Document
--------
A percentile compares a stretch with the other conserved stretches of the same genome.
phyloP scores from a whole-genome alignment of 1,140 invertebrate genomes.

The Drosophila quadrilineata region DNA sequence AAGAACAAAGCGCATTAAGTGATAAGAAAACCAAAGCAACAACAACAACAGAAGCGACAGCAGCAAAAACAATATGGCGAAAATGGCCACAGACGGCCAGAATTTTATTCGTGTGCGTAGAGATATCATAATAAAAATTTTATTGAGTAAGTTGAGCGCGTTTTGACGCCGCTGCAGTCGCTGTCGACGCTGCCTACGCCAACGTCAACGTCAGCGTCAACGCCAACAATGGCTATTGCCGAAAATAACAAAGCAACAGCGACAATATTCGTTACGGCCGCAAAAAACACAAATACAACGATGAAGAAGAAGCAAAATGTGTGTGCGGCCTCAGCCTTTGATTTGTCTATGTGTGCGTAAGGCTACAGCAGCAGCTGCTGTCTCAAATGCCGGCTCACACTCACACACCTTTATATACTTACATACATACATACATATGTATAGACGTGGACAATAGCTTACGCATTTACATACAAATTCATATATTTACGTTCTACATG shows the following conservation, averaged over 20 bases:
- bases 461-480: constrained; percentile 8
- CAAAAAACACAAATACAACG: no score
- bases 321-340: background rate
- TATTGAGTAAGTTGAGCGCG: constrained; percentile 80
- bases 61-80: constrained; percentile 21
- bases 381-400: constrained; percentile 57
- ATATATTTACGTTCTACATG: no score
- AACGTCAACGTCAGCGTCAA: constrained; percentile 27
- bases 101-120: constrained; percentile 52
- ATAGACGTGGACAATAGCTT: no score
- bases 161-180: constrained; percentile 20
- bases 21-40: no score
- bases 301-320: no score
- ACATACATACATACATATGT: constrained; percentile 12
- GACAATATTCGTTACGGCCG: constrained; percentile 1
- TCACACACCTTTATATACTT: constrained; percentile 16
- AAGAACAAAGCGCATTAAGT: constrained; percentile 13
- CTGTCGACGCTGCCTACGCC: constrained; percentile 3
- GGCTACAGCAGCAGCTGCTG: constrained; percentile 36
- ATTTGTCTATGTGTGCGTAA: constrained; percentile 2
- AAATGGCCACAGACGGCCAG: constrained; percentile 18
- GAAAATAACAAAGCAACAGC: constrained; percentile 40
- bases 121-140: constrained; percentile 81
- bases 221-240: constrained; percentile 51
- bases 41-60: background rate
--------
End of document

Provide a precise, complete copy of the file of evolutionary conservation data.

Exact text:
A percentile compares a stretch with the other conserved stretches of the same genome.
phyloP scores from a whole-genome alignment of 1,140 invertebrate genomes.

The Drosophila quadrilineata region DNA sequence AAGAACAAAGCGCATTAAGTGATAAGAAAACCAAAGCAACAACAACAACAGAAGCGACAGCAGCAAAAACAATATGGCGAAAATGGCCACAGACGGCCAGAATTTTATTCGTGTGCGTAGAGATATCATAATAAAAATTTTATTGAGTAAGTTGAGCGCGTTTTGACGCCGCTGCAGTCGCTGTCGACGCTGCCTACGCCAACGTCAACGTCAGCGTCAACGCCAACAATGGCTATTGCCGAAAATAACAAAGCAACAGCGACAATATTCGTTACGGCCGCAAAAAACACAAATACAACGATGAAGAAGAAGCAAAATGTGTGTGCGGCCTCAGCCTTTGATTTGTCTATGTGTGCGTAAGGCTACAGCAGCAGCTGCTGTCTCAAATGCCGGCTCACACTCACACACCTTTATATACTTACATACATACATACATATGTATAGACGTGGACAATAGCTTACGCATTTACATACAAATTCATATATTTACGTTCTACATG shows the following conservation, averaged over 20 bases:
- bases 461-480: constrained; percentile 8
- CAAAAAACACAAATACAACG: no score
- bases 321-340: background rate
- TATTGAGTAAGTTGAGCGCG: constrained; percentile 80
- bases 61-80: constrained; percentile 21
- bases 381-400: constrained; percentile 57
- ATATATTTACGTTCTACATG: no score
- AACGTCAACGTCAGCGTCAA: constrained; percentile 27
- bases 101-120: constrained; percentile 52
- ATAGACGTGGACAATAGCTT: no score
- bases 161-180: constrained; percentile 20
- bases 21-40: no score
- bases 301-320: no score
- ACATACATACATACATATGT: constrained; percentile 12
- GACAATATTCGTTACGGCCG: constrained; percentile 1
- TCACACACCTTTATATACTT: constrained; percentile 16
- AAGAACAAAGCGCATTAAGT: constrained; percentile 13
- CTGTCGACGCTGCCTACGCC: constrained; percentile 3
- GGCTACAGCAGCAGCTGCTG: constrained; percentile 36
- ATTTGTCTATGTGTGCGTAA: constrained; percentile 2
- AAATGGCCACAGACGGCCAG: constrained; percentile 18
- GAAAATAACAAAGCAACAGC: constrained; percentile 40
- bases 121-140: constrained; percentile 81
- bases 221-240: constrained; percentile 51
- bases 41-60: background rate